How to post to the AoE Comments section

Dear sirs,

I wish to know how to post articles, comments, clarifications, etc. to this section on the AoE site, not the X Chapters site.

Yours truly

Well, Yours, you’ve come to the right Post.

From the Dashboard, select Posts -> Add New.

Write whatever you wish (if it includes a reader comment, you can paste that in, select the text, and use the ‘quote’ gadget in the menu bar). Once you’ve written your Post, make sure to set the Category (over on the right) to Commentary. Anything with that tag will who up on the Comments and Clarifications page (let me know if you want that named something else – but don’t edit that page – it’s there to create an index of all Posts with the tag Commentary).

Also Yours Truly

PS – Delete this post when you’re ready to. Go to Posts in the Dashboard, hover over the title and Choose ‘Trash’, or edit the Post and choose ‘Move to Trash’ next to the Update button.

PPS – Or, if you’d like to keep it around for reference, edit it and change the Status to Draft (then click Update). That will make it invisible to viewers, but visible to you. Using Draft is also a good way to… well, draft new posts before you Publish them.

PPPS – I highly recommend using the Classic Editor over the Block Editor. You can change your default editor in your profile settings. Or when editing a post/page, look over on the right for a ‘Editor’ switching  widget.

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the Dude

June 25, 2016: Just got this letter (hey, what were you dudes waiting for?), for the enlightenment of all you achievers out there

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Adafruit Interview with Paul

On May 22nd, Paul and his intrepid side-kick Maggie took a train to NYC to visit Adafruit.  Unfortunately, Winfield, though there in spirit, had an HVAC emergency that day and couldn’t join them.  After a tour of the facilities and meeting a lot of very nice and happy people, Paul sat down for an interview with Ladyada (linked above).

You may have noticed that Limor “Ladyada” Fried, who founded Adafruit along with her partner Phil, was among those quoted on the third edition cover, alongside stalwarts such as Jim Williams, Walt Jung, and John Willison.  Given that the aim of the book is to help anyone learn the art of electronics, the authors have a keen interest in what’s happening in popular electronics and the new maker movement.  The hobbyist electronics scene had something of a decline through the 80’s and 90’s, likely owing to the rise of impenetrable manufactured electronics goods, but the maker movement has re-energized peoples’ enthusiasm for learning and building again, including and especially electronics.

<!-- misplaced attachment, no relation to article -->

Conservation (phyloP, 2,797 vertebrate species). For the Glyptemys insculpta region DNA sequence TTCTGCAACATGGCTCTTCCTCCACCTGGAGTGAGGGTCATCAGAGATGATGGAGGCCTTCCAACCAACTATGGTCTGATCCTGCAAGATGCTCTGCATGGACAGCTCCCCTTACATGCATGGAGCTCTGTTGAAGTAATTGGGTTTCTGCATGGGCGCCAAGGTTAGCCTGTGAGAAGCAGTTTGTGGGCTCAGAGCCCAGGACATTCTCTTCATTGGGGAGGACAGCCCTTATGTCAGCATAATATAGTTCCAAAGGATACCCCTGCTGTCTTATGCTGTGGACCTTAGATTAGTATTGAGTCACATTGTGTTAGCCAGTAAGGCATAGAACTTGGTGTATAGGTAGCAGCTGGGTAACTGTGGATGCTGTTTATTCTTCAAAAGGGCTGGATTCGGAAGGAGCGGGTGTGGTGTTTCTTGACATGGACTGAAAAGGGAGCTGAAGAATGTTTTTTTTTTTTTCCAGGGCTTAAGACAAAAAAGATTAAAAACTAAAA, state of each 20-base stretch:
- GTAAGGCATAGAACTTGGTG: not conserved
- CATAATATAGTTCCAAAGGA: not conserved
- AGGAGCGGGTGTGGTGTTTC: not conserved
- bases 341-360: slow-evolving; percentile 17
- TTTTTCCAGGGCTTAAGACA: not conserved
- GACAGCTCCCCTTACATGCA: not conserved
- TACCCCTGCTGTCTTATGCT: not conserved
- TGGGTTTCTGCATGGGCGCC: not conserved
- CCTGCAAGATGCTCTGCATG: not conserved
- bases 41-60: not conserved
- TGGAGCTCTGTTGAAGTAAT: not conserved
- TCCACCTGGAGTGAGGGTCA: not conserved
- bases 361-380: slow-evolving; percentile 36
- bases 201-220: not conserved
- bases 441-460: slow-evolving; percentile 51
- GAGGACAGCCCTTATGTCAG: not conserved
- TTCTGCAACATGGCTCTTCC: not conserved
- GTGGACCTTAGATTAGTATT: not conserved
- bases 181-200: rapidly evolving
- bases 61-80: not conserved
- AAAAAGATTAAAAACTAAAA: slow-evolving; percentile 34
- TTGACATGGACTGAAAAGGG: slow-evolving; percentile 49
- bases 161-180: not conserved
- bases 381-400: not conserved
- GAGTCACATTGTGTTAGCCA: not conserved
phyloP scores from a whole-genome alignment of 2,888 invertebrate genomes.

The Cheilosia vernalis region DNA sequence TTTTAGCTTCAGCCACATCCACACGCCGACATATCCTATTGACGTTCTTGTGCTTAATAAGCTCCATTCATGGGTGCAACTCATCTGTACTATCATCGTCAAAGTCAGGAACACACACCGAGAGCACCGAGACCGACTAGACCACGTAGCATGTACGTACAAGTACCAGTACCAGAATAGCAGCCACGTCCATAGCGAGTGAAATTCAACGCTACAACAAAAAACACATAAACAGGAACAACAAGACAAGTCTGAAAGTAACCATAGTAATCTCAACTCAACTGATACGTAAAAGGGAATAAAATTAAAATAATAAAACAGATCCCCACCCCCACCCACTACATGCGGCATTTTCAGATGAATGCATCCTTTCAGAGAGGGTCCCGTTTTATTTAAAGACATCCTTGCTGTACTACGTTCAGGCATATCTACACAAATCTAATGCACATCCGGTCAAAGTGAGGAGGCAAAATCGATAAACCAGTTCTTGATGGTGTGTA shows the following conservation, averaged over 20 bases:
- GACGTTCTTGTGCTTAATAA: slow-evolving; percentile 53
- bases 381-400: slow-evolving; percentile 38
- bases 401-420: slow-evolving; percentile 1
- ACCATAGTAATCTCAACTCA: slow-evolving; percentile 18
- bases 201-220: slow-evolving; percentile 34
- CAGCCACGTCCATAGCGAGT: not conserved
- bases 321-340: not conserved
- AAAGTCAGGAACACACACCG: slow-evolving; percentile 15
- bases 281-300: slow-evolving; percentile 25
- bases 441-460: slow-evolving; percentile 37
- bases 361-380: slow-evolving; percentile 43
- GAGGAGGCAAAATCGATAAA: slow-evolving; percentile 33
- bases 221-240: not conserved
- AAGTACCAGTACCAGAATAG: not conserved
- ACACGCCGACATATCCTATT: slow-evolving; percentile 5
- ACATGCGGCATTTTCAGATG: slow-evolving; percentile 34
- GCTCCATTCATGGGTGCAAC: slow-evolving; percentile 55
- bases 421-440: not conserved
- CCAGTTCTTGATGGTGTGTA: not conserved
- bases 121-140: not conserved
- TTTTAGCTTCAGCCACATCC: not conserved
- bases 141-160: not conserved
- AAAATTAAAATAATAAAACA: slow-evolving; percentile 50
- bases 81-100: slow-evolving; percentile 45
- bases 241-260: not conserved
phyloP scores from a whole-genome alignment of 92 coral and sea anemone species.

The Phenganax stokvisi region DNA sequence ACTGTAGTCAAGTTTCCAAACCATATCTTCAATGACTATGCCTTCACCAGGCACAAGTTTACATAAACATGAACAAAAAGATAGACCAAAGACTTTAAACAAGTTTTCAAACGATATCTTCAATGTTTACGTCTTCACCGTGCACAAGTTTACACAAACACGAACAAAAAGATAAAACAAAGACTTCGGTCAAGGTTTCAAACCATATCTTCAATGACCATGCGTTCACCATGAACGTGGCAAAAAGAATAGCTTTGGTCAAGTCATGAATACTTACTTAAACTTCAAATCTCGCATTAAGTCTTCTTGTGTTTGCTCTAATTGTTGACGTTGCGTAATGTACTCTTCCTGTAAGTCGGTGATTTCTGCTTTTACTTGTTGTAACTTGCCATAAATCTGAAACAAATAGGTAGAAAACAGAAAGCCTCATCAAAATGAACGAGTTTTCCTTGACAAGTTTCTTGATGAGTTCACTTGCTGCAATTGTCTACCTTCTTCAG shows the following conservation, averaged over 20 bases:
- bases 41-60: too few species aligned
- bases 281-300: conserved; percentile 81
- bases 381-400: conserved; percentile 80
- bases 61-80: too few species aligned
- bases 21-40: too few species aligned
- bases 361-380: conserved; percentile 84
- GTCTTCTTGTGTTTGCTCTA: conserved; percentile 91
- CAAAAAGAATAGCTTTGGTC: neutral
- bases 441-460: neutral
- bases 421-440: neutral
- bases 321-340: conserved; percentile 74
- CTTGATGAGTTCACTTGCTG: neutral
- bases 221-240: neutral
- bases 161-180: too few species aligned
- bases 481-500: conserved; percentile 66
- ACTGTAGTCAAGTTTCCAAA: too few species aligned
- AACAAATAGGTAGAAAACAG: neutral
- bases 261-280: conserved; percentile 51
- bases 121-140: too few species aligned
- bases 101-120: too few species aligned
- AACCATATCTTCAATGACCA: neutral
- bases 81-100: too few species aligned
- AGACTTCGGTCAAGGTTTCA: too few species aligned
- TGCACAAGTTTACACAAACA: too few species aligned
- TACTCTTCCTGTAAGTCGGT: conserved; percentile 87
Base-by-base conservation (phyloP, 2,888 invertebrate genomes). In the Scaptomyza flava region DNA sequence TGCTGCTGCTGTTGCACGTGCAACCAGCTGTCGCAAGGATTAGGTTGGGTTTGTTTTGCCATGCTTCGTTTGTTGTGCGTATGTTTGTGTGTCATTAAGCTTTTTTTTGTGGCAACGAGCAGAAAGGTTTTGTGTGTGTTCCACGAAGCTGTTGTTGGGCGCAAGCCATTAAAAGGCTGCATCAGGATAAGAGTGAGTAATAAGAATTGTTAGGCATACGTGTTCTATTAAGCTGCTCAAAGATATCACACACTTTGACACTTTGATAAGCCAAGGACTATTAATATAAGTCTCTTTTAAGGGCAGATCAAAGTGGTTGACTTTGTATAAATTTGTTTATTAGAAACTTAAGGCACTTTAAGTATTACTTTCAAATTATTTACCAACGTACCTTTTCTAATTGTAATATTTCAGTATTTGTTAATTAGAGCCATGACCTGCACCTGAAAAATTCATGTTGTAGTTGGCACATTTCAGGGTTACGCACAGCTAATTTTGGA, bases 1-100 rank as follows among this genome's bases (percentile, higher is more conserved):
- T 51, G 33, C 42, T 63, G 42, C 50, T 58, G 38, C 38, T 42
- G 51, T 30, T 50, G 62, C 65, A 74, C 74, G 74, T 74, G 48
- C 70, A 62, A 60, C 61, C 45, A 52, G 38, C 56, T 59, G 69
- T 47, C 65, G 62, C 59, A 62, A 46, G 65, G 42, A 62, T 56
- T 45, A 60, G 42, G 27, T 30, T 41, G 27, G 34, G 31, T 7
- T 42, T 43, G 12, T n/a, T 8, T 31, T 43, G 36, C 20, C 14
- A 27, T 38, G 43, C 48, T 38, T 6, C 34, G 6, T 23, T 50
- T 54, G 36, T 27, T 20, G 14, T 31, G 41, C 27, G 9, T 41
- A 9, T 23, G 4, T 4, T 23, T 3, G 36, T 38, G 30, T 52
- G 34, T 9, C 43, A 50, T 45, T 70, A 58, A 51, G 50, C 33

That’s why we visited Adafruit and why we enjoy watching the enthusiasm that’s sown by people like Dave Jones, Sparkfun, Element14, Make, and others.  And, of course, by Adafruit, who are not just selling Arduinos and LEDs, but designing and manufacturing their own devices to bridge gaps and help their customers enter the world of making.  They provide tutorials, data sheets, and insight into the art of electronics that helps people learn at their own pace.  Whether it’s simply learning to solder, learning to build circuits from scratch, or teaching kids about electricity and setting them on the path to becoming makers themselves, Adafruit has made the hobbyist’s needs and desires their mission.  That’s really exciting to watch.

As a result, the authors were enthusiastic about the idea of visiting Adafruit and doing an interview about the book.  AoE may have started as a textbook for a university course, but it has evolved and become an essential source for anyone, from professional circuit designers to lone hobbyists, to explore and master the art of electronics.  Thanks to Adafruit for letting us share our enthusiasm for this concept with the world.

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